Article 4.To those members of said tribe who desire to hold their lands in common, there shall be set apart from the present reservation of the tribe an undivided quantity, sufficient to allow one half section to each chief, one quarter section to each other head of family, and forty acres to each other person, and said land shall be held by that portion of the tribe for whom it is set apart by the same tenure as the whole reserve has been held by all of said tribe under the treaty of 1854. And upon such land being assigned in common, the persons to whom it is assigned shall be held to have relinquished all title to lands assigned in severalty, and in the proceeds of sales thereof whenever made; or should a majority of the adult males of said class decide to remove to the Indian country south of Kansas, then, and in that case, their new home shall not be limited to the quantity above designated, but shall be as large as can be purchased with the proceeds of the sale of the tract to which they would have been entitled had they determined to remain upon the present reservation, computing the same at the rate of at least one dollar and twenty-five cents per acre: Provided, That the purchase of such new home shall be made by the Commissioner of Indian Affairs, under the direction of the Secretary of the Interior, and at such locality within said Indian country as he may select: And provided also, That such new home shall be purchased and the Indians entitled removed thereto, within the period of two years after the completion of the survey herein provided for. And such Indians shall be entitled to the benefits of their full proportionate share of all assets belonging to said tribe, in the same manner that they would have been entitled had such removal not been made, deducting there from the necessary expenses of their removal.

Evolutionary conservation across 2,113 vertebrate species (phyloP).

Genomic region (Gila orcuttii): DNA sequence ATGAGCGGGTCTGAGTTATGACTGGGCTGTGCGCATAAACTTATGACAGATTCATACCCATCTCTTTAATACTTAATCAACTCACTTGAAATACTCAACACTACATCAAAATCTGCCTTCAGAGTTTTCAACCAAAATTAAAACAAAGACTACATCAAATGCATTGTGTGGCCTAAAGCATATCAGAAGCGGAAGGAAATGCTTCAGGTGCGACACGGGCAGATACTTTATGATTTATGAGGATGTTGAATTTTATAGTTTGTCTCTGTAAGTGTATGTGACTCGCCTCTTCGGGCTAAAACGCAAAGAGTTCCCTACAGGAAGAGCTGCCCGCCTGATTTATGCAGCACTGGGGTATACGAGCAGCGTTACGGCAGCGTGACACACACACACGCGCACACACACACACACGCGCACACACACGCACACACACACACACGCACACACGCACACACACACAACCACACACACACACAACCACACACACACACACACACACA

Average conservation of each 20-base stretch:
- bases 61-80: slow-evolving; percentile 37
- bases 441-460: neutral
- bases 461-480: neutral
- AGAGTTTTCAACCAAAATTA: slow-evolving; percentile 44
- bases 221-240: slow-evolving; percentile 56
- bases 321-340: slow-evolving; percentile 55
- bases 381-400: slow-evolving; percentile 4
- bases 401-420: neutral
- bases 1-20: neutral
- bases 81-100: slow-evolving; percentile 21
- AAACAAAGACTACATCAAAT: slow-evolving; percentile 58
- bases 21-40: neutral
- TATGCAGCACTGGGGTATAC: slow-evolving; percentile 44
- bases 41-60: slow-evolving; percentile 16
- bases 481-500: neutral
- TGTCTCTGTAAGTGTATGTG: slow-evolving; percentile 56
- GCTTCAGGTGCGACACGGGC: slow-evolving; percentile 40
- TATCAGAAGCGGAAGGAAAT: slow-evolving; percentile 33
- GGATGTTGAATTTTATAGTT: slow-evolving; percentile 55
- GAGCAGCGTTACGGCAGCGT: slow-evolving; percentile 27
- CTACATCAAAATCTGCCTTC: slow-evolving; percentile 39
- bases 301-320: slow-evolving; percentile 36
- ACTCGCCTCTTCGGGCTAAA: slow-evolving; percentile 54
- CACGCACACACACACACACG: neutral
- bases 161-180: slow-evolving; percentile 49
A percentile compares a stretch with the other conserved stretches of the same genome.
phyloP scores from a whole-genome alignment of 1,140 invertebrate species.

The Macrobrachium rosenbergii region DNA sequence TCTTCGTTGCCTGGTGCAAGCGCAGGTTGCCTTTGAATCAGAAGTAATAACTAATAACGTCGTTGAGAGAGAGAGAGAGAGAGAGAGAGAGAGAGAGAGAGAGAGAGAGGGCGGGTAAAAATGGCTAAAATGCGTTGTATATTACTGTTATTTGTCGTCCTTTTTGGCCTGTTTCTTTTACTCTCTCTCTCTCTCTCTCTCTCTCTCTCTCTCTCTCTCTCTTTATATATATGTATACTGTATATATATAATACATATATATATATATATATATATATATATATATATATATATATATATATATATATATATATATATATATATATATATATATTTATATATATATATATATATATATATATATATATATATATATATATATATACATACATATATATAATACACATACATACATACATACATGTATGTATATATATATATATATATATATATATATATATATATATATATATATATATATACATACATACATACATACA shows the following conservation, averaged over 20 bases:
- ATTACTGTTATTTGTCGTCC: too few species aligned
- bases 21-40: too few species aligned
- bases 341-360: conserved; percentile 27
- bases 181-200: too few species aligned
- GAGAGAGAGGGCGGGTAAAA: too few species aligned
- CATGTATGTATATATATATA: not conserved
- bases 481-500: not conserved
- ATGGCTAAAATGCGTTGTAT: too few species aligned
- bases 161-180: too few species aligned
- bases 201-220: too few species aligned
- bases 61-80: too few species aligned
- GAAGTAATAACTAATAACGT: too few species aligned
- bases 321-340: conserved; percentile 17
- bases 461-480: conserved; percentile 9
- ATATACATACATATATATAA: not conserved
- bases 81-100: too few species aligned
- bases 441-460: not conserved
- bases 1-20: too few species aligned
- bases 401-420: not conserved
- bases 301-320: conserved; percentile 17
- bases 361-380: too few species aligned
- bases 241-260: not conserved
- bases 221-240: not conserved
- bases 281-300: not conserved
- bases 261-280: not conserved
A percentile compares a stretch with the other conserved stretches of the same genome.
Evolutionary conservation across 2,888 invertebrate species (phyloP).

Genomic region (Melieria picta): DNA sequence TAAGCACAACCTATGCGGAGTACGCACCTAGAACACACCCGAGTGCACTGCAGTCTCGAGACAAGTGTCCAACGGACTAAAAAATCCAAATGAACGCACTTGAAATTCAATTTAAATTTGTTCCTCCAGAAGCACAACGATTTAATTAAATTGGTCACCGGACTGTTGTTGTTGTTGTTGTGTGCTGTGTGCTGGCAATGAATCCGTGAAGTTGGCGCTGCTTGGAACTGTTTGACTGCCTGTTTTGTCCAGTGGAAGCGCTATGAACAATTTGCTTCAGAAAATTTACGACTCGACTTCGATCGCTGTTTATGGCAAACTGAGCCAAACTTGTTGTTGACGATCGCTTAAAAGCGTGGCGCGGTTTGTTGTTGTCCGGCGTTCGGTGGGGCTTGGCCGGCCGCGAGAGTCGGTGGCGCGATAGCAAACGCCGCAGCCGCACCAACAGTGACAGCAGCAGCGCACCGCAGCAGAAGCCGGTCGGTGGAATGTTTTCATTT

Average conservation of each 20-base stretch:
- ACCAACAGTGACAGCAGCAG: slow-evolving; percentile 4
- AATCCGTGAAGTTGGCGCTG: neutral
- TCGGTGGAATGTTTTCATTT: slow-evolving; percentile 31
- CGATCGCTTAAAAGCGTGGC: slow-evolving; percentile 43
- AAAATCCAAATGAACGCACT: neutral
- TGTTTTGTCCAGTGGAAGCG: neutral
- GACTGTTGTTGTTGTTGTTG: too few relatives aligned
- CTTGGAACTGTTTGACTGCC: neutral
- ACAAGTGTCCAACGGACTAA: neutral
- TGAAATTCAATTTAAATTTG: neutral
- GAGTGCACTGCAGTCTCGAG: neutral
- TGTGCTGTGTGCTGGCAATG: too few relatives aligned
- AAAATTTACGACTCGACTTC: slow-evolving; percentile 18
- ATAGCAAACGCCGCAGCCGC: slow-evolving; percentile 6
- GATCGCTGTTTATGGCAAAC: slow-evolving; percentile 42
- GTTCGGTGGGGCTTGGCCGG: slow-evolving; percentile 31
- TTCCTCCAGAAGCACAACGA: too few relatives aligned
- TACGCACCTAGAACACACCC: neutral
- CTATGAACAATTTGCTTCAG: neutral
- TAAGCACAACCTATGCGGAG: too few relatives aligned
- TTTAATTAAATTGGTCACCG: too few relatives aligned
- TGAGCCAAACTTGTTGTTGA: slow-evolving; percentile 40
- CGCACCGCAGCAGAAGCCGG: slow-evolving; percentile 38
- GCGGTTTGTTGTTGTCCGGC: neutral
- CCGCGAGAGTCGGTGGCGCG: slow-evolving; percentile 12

Article 5.The Kickapoo tribe of Indians, entertaining the opinion that it is the desire of the Government and the people of the United States to extend railroad communication as far west as possible in the shortest possible time, and believing that it will greatly enhance the value of their lands reserved in severalty by having a railroad built, connecting with the eastern railroads running from the city of Atchison, in the State of Kansas, westerly in the direction of the gold mines in Colorado Territory; and entertaining the opinion that the Atchison and Pike’s Peak Railroad Company, incorporated by an act of the legislative assembly of the Territory of Kansas, approved February 11, 1859, has advantages for travel and transportation over all other companies, it is therefore provided that the Atchison and Pike’s Peak Railroad Company shall have the privilege of buying the remainder of their land within six months after the tracts herein otherwise disposed of shall have been selected and set apart, provided said railroad company purchase the whole of such surplus lands at the rate of one dollar and twenty-five cents per acre; and when the selections shall have been made and assigned as aforesaid, it shall be the duty of the Commissioner of Indian Affairs to notify the president of said railroad company thereof; and if said railroad company signifies its consent to purchase said surplus lands within sixty days thereafter, and shall make, execute, and deliver to the Secretary of the Interior the bonds of the said company in a penal sum equal to double the value of said surplus lands as heretofore ascertained, with the condition that the said bonds shall become void whenever the said company shall comply with the conditions of the treaty, the Secretary of the Interior shall issue to said railroad company certificates of purchase, and such certificates shall be deemed and held in all courts as evidence of the right of possession in said railroad company to all or any part of said lands, unless the same shall be forfeited as hereinafter provided. And if said railroad company make such purchase, it shall be subject to the following considerations, viz: They shall construct and fully equip a good and efficient railroad from the city of Atchison, in the State of Kansas, westerly, within six years, and as follows: The first section of fifteen miles of said road to be completed within three years from the date of said purchase, and the second section to a point as far west as the western boundary of said reservation within three years thereafter; and no patent or patents shall issue to said company or its assigns for any portion of said lands until the first section of said road shall be completed, and then for not more than one-half of said lands; and no patent or patents shall issue to said company or its assigns for any of the remaining portion of said lands until said second section of said railroad shall be completed as aforesaid; and before any patents shall issue for any part of said lands, payments shall be made for the lands to be patented at the rate of one dollar and twenty-five cents per acre. And said company shall pay the whole amount of the purchase-money for said lands in the securities of the United States to the Secretary of the Interior, in trust for said Kickapoo tribe of Indians, within six years from the date of such purchase; and when so paid the president is authorized hereby to issue patents therefore. Said company shall, in like manner, pay to the Secretary of the Interior, in trust as aforesaid, each and every year, until the whole purchase-money shall have been paid, interest from date of purchase, at six per cent. per annum, on all the purchase-money remaining unpaid. Said interest, and the interest due on the purchase-money after it is paid to the United States, shall be held in trust and paid to said Indians on the first day of April of each and every year; and in ten years from the ratification of this treaty there shall be paid by the United States to said tribe of Indians ten thousand dollars, as their first installment upon the amount of said purchase-money, and ten thousand dollars each and every year thereafter until all is paid.